Computational methods

  1. Introduction
  2. All chemists use models[2]. Undergraduates chemistry students use plastic "ball-and-stick" models to help them understand and visualize the structure of molecules. During the last decade, researchers have begun to use computer programs for the same purpose.

    Not all models are physical or pictorial objects. For example, the SN2 mechanism is a simple model for a particular class of reactions that successfully explains a lot of chemistry. What all of these things have in common is that they use a set of pre-defined objects and rules to approximate real chemical entities and process.

    In a similar way, computational chemistry simulates chemical structures and reactions numerically, based in full or in part on the fundamental laws of physics. It allows chemists to study chemical phenomena by running calculations on computers rather than by examining reactions and compounds experimentally. Some methods can be used to model not only stable molecules, but also short -lived, unstable intermediates and transition states. In this way, they can provide information about molecules and reactions which is impossible to obtain through observation.

    There are two broad areas within computational chemistry devoted to the structure of molecules and their reactivity : molecular mechanics and electronic structure theory. They perform the same basic types of calculations :

  3. Molecular mechanics
  4. Molecular mechanics simulations use the laws of classical physics to predict the structures and properties of molecules. They are many different molecular mechanics methods. Each one is characterized by a force field. A force field has the following components :

    Molecular mechanics calculations do not explicitly treat the electrons in a molecular system. Instead, they perform computations based upon the interactions among nuclei. Electronic effects are implicitly included in force fields via its parametrization.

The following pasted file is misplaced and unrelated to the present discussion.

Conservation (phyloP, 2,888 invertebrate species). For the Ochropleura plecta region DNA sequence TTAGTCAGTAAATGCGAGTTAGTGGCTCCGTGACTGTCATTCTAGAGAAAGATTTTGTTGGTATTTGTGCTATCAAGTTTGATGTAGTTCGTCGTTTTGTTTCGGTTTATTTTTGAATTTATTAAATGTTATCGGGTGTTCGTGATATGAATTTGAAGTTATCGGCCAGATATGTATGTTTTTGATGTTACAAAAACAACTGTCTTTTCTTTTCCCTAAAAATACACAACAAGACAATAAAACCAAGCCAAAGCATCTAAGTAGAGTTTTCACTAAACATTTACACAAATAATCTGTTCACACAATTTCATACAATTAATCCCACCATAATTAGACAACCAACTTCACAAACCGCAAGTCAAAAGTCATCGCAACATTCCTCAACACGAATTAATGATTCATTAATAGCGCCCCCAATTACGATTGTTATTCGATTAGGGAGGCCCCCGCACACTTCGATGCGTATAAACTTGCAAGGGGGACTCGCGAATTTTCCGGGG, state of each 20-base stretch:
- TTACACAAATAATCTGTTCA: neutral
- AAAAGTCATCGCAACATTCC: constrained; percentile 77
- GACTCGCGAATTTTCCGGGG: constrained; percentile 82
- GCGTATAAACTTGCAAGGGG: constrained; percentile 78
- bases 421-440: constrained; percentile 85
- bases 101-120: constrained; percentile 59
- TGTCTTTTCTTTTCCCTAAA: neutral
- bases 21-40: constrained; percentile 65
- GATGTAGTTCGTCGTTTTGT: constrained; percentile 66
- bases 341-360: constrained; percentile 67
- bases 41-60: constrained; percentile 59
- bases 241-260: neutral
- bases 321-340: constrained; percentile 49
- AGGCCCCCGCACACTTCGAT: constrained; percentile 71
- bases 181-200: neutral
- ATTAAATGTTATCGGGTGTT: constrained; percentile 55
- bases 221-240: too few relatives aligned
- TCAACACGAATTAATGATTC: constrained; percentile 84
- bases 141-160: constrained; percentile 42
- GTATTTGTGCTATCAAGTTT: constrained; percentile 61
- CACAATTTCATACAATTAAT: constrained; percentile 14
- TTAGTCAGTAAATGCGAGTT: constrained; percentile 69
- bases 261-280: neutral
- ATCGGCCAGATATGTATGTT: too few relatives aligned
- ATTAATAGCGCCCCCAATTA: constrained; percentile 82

This approximation makes molecular mechanics computations quite inexpensive in computation time, and allows them to be used for very large systems containing thousands of atoms. However, it also carries several limitations :

  5. Electronic structure methods
  6. Electronic structure methods use the laws of quantum mechanics rather than classical physics as the basis for their computations. Quantum mechanics states that the energy and other related properties of a molecule may be obtained by solving the Schrödinger equation :
H  = E  (1)
    For any but the smallest, totally symmetric systems, however, exact solutions to the Schrödinger equation are not practical. Electronic structure methods are characterized by their various mathematical approximations to its solution. There are two major classes of electronic structure methods :

    Semi-empirical methods.
    These methods use parameter derived from experimental data to simplify the computation. They solve an approximate form of the Schrödinger equation that depends on having appropriate parameters available for the type of chemical system in question.
    Ab Initio  methods.
    Unlike either molecular mechanics or semi-empirical methods, these methods use no experimental parameters in their computations. Instead, their computations are based solely on the laws of quantum mechanics —the first principles referred to in the name ab initio— and on the values of a small number of physical constants:
    • The speed of light
    • The masses and charges of electrons and nuclei
    • Plank's constant.

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